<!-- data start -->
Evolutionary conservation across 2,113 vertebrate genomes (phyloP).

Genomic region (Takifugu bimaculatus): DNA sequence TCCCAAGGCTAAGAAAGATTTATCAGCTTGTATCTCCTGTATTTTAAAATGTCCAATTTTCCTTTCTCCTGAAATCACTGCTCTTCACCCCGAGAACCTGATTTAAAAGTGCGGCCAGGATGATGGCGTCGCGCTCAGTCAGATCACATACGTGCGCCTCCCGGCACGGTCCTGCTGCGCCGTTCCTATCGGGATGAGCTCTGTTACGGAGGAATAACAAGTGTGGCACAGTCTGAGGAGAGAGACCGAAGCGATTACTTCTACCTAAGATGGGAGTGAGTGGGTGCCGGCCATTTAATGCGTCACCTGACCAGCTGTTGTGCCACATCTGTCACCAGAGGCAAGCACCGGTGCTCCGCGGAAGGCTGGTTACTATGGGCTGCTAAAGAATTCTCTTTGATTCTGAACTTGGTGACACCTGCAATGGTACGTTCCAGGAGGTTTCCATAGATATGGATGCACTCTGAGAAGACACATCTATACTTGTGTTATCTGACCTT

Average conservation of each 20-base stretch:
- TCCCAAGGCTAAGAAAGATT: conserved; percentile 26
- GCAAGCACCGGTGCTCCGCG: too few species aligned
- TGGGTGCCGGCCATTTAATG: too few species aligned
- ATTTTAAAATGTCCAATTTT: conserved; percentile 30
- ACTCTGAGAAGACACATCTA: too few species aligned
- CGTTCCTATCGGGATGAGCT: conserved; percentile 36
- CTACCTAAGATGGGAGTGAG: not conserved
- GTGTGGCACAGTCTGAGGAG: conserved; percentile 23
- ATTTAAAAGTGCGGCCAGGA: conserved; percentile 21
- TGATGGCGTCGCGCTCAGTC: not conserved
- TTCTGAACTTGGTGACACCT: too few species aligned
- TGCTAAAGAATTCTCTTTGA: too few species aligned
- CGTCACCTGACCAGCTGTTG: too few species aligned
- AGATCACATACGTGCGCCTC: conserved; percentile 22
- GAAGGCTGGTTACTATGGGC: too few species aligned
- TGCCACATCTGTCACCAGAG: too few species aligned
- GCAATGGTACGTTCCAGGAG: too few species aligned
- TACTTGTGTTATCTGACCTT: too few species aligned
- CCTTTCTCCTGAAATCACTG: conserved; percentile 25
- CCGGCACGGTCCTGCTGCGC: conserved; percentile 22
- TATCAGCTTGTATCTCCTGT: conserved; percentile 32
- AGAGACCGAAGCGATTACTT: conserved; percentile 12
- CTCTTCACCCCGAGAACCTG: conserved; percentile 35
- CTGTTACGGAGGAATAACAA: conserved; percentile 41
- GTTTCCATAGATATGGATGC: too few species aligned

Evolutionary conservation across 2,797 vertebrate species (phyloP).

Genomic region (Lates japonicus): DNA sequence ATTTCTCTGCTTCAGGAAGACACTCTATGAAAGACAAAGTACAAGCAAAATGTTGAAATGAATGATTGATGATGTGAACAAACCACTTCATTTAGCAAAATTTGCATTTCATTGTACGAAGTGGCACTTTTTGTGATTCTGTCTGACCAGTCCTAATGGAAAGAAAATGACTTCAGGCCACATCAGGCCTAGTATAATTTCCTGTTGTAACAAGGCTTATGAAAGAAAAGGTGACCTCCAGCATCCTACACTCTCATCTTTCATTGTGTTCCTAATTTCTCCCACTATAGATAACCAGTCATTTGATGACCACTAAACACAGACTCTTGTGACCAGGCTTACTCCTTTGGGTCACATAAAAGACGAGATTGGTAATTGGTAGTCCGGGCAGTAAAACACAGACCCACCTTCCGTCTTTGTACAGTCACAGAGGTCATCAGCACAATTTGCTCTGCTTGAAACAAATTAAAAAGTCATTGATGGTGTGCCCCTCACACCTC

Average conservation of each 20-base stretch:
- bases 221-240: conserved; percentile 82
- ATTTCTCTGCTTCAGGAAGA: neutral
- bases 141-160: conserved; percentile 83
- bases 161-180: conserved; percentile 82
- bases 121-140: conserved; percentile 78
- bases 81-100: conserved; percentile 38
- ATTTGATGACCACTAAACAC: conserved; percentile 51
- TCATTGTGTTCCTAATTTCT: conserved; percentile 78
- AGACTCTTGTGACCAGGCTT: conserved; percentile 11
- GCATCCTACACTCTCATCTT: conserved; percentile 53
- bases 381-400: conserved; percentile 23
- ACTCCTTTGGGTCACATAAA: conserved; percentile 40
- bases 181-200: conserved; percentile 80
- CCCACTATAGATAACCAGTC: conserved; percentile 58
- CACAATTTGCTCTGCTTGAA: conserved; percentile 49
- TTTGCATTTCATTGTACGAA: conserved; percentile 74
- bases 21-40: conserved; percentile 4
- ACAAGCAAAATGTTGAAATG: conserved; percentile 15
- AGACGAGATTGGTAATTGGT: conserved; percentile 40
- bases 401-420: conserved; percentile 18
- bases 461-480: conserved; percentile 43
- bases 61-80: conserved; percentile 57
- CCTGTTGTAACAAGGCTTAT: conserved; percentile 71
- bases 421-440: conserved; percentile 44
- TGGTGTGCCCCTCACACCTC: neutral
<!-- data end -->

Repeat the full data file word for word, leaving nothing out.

Evolutionary conservation across 2,113 vertebrate genomes (phyloP).

Genomic region (Takifugu bimaculatus): DNA sequence TCCCAAGGCTAAGAAAGATTTATCAGCTTGTATCTCCTGTATTTTAAAATGTCCAATTTTCCTTTCTCCTGAAATCACTGCTCTTCACCCCGAGAACCTGATTTAAAAGTGCGGCCAGGATGATGGCGTCGCGCTCAGTCAGATCACATACGTGCGCCTCCCGGCACGGTCCTGCTGCGCCGTTCCTATCGGGATGAGCTCTGTTACGGAGGAATAACAAGTGTGGCACAGTCTGAGGAGAGAGACCGAAGCGATTACTTCTACCTAAGATGGGAGTGAGTGGGTGCCGGCCATTTAATGCGTCACCTGACCAGCTGTTGTGCCACATCTGTCACCAGAGGCAAGCACCGGTGCTCCGCGGAAGGCTGGTTACTATGGGCTGCTAAAGAATTCTCTTTGATTCTGAACTTGGTGACACCTGCAATGGTACGTTCCAGGAGGTTTCCATAGATATGGATGCACTCTGAGAAGACACATCTATACTTGTGTTATCTGACCTT

Average conservation of each 20-base stretch:
- TCCCAAGGCTAAGAAAGATT: conserved; percentile 26
- GCAAGCACCGGTGCTCCGCG: too few species aligned
- TGGGTGCCGGCCATTTAATG: too few species aligned
- ATTTTAAAATGTCCAATTTT: conserved; percentile 30
- ACTCTGAGAAGACACATCTA: too few species aligned
- CGTTCCTATCGGGATGAGCT: conserved; percentile 36
- CTACCTAAGATGGGAGTGAG: not conserved
- GTGTGGCACAGTCTGAGGAG: conserved; percentile 23
- ATTTAAAAGTGCGGCCAGGA: conserved; percentile 21
- TGATGGCGTCGCGCTCAGTC: not conserved
- TTCTGAACTTGGTGACACCT: too few species aligned
- TGCTAAAGAATTCTCTTTGA: too few species aligned
- CGTCACCTGACCAGCTGTTG: too few species aligned
- AGATCACATACGTGCGCCTC: conserved; percentile 22
- GAAGGCTGGTTACTATGGGC: too few species aligned
- TGCCACATCTGTCACCAGAG: too few species aligned
- GCAATGGTACGTTCCAGGAG: too few species aligned
- TACTTGTGTTATCTGACCTT: too few species aligned
- CCTTTCTCCTGAAATCACTG: conserved; percentile 25
- CCGGCACGGTCCTGCTGCGC: conserved; percentile 22
- TATCAGCTTGTATCTCCTGT: conserved; percentile 32
- AGAGACCGAAGCGATTACTT: conserved; percentile 12
- CTCTTCACCCCGAGAACCTG: conserved; percentile 35
- CTGTTACGGAGGAATAACAA: conserved; percentile 41
- GTTTCCATAGATATGGATGC: too few species aligned

Evolutionary conservation across 2,797 vertebrate species (phyloP).

Genomic region (Lates japonicus): DNA sequence ATTTCTCTGCTTCAGGAAGACACTCTATGAAAGACAAAGTACAAGCAAAATGTTGAAATGAATGATTGATGATGTGAACAAACCACTTCATTTAGCAAAATTTGCATTTCATTGTACGAAGTGGCACTTTTTGTGATTCTGTCTGACCAGTCCTAATGGAAAGAAAATGACTTCAGGCCACATCAGGCCTAGTATAATTTCCTGTTGTAACAAGGCTTATGAAAGAAAAGGTGACCTCCAGCATCCTACACTCTCATCTTTCATTGTGTTCCTAATTTCTCCCACTATAGATAACCAGTCATTTGATGACCACTAAACACAGACTCTTGTGACCAGGCTTACTCCTTTGGGTCACATAAAAGACGAGATTGGTAATTGGTAGTCCGGGCAGTAAAACACAGACCCACCTTCCGTCTTTGTACAGTCACAGAGGTCATCAGCACAATTTGCTCTGCTTGAAACAAATTAAAAAGTCATTGATGGTGTGCCCCTCACACCTC

Average conservation of each 20-base stretch:
- bases 221-240: conserved; percentile 82
- ATTTCTCTGCTTCAGGAAGA: neutral
- bases 141-160: conserved; percentile 83
- bases 161-180: conserved; percentile 82
- bases 121-140: conserved; percentile 78
- bases 81-100: conserved; percentile 38
- ATTTGATGACCACTAAACAC: conserved; percentile 51
- TCATTGTGTTCCTAATTTCT: conserved; percentile 78
- AGACTCTTGTGACCAGGCTT: conserved; percentile 11
- GCATCCTACACTCTCATCTT: conserved; percentile 53
- bases 381-400: conserved; percentile 23
- ACTCCTTTGGGTCACATAAA: conserved; percentile 40
- bases 181-200: conserved; percentile 80
- CCCACTATAGATAACCAGTC: conserved; percentile 58
- CACAATTTGCTCTGCTTGAA: conserved; percentile 49
- TTTGCATTTCATTGTACGAA: conserved; percentile 74
- bases 21-40: conserved; percentile 4
- ACAAGCAAAATGTTGAAATG: conserved; percentile 15
- AGACGAGATTGGTAATTGGT: conserved; percentile 40
- bases 401-420: conserved; percentile 18
- bases 461-480: conserved; percentile 43
- bases 61-80: conserved; percentile 57
- CCTGTTGTAACAAGGCTTAT: conserved; percentile 71
- bases 421-440: conserved; percentile 44
- TGGTGTGCCCCTCACACCTC: neutral